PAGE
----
By Cameron Hancock
Even though mental health advocates actively fight stigma associated with mental illness, Borderline Personality Disorder (BPD) remains one of the field’s most misunderstood, misdiagnosed and stigmatized conditions. Studies show that even some mental health professionals have more stigmatizing views about BPD than any other mental health condition: As some choose to limit the amount of BPD patients they’re “willing” to see or refuse to treat people with BPD altogether.
For those mental health professionals who do treat BPD, they often do so without the proper training, making sessions frustrating and uncomfortable for everyone. Patients may leave feeling misunderstood and judged, while providers may feel ineffective and inadequate.
Individuals experiencing BPD are also frequently labeled as “treatment resistant” and dropped as patients. But when this happens, it reinforces the common misconception that reaching out for help is hopeless. It can also intensify symptoms that caused an individual to seek help in the first place—particularly for those living with Borderline Personality Disorder. When someone who experiences an intense fear of abandonment—a common symptom of BPD—is “abandoned” by a person who should be helping them overcome that fear, it may leave them feeling even worse than when they began treatment.
To combat stigma associated with BPD in clinical settings, new interventions have been developed to improve mental health professionals’ attitudes towards their patients. These interventions are typically implemented through workshops designed to:
One study found that a one-day professional workshop on BPD —called Systems Training for Emotional Predictability and Problem Solving (STEPPS)—significantly improved clinicians’ attitudes toward patients with BPD and their desire to work with them. Another study found that a similar, three-hour workshop on BPD and Dialectical Behavior Therapy (DBT) also significantly reduced stigma and increased empathy.
While these courses are promising, anti-stigma programs currently available in the U.S. are still limited and underutilized. Mental health professionals should strive to challenge any preconceived notions they may have and initiate further education on their own, as alternative options to these in-person courses do exist:
These interventions, while varying in form, all strive to accomplish the same thing: quality care and a better, more supportive environment for those seeking treatment for BPD.
The most important part of any treatment team is the partnership between the mental health professional and the individual seeking treatment. There is no “one size fits all,” and it’s important to find a mental health professional that makes you feel comfortable and heard. While stigma can make this challenging if you live with BPD, there are things you can do to find the right provider for you:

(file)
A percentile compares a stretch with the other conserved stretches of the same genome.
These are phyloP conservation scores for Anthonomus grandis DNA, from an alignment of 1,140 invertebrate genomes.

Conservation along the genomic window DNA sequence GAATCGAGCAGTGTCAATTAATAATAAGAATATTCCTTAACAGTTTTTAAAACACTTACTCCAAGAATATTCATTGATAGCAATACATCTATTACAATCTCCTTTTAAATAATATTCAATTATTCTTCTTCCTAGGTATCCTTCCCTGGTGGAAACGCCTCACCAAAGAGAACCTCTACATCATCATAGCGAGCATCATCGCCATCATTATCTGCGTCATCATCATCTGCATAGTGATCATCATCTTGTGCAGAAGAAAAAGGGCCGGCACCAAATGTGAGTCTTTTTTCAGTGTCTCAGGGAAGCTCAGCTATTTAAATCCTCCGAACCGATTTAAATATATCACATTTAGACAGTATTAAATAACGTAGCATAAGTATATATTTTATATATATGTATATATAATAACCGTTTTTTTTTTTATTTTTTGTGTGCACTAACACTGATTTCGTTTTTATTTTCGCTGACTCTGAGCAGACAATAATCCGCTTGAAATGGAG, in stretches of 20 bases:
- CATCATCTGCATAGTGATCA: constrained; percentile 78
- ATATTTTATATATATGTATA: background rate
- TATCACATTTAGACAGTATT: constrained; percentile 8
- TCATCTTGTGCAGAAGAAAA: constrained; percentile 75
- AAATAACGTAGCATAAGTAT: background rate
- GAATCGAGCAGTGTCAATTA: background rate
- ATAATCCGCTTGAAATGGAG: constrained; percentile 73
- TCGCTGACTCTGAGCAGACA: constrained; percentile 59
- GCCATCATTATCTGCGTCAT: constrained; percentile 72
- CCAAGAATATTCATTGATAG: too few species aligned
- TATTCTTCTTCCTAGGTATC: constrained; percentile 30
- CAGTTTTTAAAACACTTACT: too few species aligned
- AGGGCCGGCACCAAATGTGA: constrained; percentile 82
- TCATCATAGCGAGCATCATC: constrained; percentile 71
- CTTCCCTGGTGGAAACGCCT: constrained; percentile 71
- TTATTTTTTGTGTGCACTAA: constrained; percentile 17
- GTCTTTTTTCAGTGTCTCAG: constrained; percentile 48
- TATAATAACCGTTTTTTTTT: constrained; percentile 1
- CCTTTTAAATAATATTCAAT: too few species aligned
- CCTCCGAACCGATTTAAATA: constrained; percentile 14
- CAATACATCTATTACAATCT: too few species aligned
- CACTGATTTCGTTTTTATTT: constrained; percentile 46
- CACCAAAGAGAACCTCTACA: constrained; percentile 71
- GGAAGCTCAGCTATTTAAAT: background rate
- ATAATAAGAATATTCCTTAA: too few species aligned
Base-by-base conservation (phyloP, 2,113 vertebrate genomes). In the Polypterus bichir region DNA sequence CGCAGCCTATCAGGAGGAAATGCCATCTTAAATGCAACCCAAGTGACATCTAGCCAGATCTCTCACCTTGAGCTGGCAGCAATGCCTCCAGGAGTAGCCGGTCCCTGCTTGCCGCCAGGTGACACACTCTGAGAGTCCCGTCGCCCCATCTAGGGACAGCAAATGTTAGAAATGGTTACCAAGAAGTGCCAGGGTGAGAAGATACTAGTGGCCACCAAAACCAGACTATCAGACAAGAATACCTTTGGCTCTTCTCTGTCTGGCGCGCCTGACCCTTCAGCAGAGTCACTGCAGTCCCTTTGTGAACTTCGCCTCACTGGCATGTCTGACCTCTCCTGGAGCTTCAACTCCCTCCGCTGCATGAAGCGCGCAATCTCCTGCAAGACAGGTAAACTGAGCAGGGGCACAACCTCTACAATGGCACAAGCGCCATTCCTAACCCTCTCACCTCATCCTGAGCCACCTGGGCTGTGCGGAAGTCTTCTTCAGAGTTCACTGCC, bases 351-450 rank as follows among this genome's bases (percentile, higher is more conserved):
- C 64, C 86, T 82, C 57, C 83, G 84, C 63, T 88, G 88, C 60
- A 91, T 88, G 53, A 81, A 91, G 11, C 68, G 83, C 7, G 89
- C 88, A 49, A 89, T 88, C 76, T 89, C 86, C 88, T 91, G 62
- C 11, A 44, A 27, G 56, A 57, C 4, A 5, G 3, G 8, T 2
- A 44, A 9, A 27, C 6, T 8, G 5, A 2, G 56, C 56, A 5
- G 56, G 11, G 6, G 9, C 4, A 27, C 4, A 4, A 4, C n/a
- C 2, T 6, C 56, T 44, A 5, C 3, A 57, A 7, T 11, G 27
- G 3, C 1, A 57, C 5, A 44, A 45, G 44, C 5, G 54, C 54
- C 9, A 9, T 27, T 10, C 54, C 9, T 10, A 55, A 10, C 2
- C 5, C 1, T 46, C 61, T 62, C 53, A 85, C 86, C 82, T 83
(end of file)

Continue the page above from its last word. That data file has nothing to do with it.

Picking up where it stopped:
Check credentials. You have the right to know whether any therapist you are considering working with is licensed in your state. You can also find out the therapist’s education and training.
Assess experience. Ask the therapist questions about his or her history working with people with BPD. For example: “How many patients with BPD have you treated?” and “Do you feel like you helped your previous patients with BPD lead better lives?”
Listen to language. When discussing BPD, the therapist’s language should reflect a well-informed and nonjudgmental attitude towards the mental health condition.
Point out stigma. If you feel insulted or misunderstood by a care provider, let them know. Since BPD is such a highly misunderstood condition, they may say something offensive without realizing it. If you’re comfortable with it, let them know when this happens.
Walk away. If you feel uncomfortable with your provider, if you feel like they don’t understand you, or if you feel they don’t fully understand BPD, it’s okay to leave. You don’t have to settle for a provider who isn’t meeting your treatment needs. It may take more effort to find the right fit, but recovery is worth it.
Many individuals living with BPD look for therapists who specialize in DBT. Some therapists have adopted DBT-based techniques, but aren’t technically certified in DBT. TARA (an organization that focuses on offering help to those affected by BPD) has developed guidelines to help you choose a DBT therapist.
The reality is that BPD is treatable. With evidence-based treatment, along with compassionate and supportive mental health professionals, individuals living with BPD can and do get better.
Cameron Hancock is HelpLine coordinator at NAMI.
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